Judge nixes medical marijuana users right to grow their own

2013-11-14T00:00:00Z 2013-11-14T08:51:34Z Judge nixes medical marijuana users right to grow their ownBy Howard Fischer Capitol Media Services Arizona Daily Star
November 14, 2013 12:00 am  • 

PHOENIX — Medical marijuana users have no constitutional right to grow their own drug, a trial judge has ruled.

Judge Katherine Cooper of Maricopa County Superior Court threw out a challenge by two men to a provision in the 2010 voter-approved Arizona Medical Marijuana Act that says only those living farther than 25 miles from a state-regulated dispensary can cultivate the plants.

She said there is no basis for their claim that the provision limits their health-care rights.

But Cooper left the door open for the men to raise a separate challenge that the 25-mile rule amounts to a violation of their rights under constitutional provisions guaranteeing everyone equal protection of the law. She said, though, they have yet to make a case for that claim.

The 2010 law allows those with a doctor’s recommendation to get a card from the state allowing them to obtain and possess up to 2½ ounces of marijuana every two weeks.

That law also envisioned a system of state-regulated dispensaries to sell the drug. But it also says anyone who lives farther than 25 miles from a dispensary could grow up to 12 plants at any one time.

Initially, that exemption applied to everyone because it took the state more than a year to license dispensaries. But state Health Director Will Humble said just about all of the approximately 40,000 medical-marijuana cardholders in Arizona now live close enough to a dispensary.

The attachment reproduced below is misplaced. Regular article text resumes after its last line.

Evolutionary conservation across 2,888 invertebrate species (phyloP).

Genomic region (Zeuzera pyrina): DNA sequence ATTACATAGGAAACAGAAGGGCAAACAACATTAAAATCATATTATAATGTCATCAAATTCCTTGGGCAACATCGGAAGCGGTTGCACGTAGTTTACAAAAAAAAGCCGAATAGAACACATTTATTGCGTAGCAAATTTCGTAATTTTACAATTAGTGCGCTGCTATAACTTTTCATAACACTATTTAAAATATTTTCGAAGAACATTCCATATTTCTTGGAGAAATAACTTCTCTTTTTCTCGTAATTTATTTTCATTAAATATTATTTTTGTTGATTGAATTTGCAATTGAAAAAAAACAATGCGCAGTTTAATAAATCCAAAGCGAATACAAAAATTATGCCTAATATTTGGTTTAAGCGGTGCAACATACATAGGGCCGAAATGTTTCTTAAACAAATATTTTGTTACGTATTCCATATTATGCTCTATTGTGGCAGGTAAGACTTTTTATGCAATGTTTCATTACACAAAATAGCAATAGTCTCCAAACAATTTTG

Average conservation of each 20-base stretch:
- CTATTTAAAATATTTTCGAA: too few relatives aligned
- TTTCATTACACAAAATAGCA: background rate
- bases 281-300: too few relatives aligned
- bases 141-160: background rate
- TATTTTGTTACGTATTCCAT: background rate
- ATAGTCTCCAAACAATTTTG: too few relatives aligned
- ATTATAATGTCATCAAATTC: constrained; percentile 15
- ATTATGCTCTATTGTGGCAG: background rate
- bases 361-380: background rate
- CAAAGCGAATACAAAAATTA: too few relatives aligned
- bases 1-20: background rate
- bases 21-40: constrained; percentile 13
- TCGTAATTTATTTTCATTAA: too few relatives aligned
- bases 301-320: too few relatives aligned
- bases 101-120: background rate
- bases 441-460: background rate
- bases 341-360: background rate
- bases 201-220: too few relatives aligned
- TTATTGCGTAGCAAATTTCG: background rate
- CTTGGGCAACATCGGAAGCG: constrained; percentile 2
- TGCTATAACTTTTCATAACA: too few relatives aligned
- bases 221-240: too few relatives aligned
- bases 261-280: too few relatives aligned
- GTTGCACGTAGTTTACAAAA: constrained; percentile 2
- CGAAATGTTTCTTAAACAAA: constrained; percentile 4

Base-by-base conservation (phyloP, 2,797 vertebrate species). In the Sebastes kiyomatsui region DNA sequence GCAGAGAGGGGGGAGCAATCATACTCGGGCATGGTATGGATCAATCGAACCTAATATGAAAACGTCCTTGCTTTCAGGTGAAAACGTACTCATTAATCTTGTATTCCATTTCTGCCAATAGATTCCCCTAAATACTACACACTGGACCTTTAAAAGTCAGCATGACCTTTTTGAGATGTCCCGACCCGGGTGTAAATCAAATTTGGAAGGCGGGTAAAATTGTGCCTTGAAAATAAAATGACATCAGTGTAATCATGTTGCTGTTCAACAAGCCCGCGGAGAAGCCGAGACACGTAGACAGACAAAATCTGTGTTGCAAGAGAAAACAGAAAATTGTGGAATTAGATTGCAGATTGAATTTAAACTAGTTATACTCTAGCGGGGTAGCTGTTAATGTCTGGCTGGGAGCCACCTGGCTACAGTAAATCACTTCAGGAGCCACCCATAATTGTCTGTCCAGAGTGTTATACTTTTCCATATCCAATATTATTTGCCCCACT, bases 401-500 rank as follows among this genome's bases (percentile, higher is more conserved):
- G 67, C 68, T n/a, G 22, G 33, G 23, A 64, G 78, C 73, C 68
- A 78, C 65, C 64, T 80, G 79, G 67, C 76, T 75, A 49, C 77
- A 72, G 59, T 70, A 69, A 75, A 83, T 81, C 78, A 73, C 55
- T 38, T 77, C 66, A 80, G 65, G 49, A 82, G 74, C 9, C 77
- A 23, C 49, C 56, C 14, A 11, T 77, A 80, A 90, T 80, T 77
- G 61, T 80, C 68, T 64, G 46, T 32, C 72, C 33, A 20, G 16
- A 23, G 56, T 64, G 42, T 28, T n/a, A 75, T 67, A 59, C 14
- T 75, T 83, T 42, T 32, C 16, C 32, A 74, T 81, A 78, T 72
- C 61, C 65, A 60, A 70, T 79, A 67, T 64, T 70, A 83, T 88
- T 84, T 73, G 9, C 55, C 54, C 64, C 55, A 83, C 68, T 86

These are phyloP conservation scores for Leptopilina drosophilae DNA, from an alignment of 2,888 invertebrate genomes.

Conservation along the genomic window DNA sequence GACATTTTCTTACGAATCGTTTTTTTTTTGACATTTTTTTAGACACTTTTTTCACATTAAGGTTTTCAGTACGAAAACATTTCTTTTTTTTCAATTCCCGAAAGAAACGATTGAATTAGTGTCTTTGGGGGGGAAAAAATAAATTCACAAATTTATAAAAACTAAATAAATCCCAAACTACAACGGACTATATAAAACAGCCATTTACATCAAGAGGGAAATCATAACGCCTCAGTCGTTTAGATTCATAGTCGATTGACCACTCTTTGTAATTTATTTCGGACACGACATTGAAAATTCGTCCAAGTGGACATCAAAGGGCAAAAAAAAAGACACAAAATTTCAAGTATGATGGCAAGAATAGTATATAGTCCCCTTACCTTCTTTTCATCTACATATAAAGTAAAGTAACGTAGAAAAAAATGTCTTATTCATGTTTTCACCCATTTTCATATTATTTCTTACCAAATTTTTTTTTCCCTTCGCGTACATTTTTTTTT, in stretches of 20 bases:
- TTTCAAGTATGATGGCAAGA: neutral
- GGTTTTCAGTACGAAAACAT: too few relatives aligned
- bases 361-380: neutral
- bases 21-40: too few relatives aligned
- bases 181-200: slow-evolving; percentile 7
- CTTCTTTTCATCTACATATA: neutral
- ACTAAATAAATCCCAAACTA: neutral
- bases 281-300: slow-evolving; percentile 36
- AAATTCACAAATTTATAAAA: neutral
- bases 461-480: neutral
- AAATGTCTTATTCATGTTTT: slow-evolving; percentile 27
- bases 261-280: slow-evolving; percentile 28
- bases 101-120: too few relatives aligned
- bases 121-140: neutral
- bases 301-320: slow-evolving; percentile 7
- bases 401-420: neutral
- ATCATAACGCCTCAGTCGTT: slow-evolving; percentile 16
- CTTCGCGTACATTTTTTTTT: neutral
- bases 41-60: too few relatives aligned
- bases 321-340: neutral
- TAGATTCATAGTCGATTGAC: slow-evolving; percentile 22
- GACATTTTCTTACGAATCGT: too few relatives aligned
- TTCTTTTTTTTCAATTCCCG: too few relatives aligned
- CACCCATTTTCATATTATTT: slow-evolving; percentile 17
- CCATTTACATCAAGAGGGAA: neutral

The challengers, who had been growing their own, did not want to give up that right.

They cited provisions of a 2012 constitutional amendment that says individuals cannot be forced to participate in any health-care system.

Attorney Michael Walz said forcing those who are entitled to use medical marijuana to buy their drugs at retail from a dispensary amounts to forcing them to participate in that system.

Cooper disagreed.

“Dispensaries are not a ‘health-care system,’ ” the judge wrote.

She said they do not manage, process, enroll or pay for health-care services for qualifying patients.

And Cooper said the amendment the men are relying on clearly applies to mandated health insurance, “not to a businesses that sell controlled substances.”

Anyway, the judge wrote, participating in the Arizona Medical Marijuana Act is hardly a compulsory program.

Instead, she pointed out, it simply allows those who qualify to legally obtain and possess marijuana.

“It does not compel people to use medical marijuana or even obtain a qualifying registry card,” Cooper said.

An appeal is likely.

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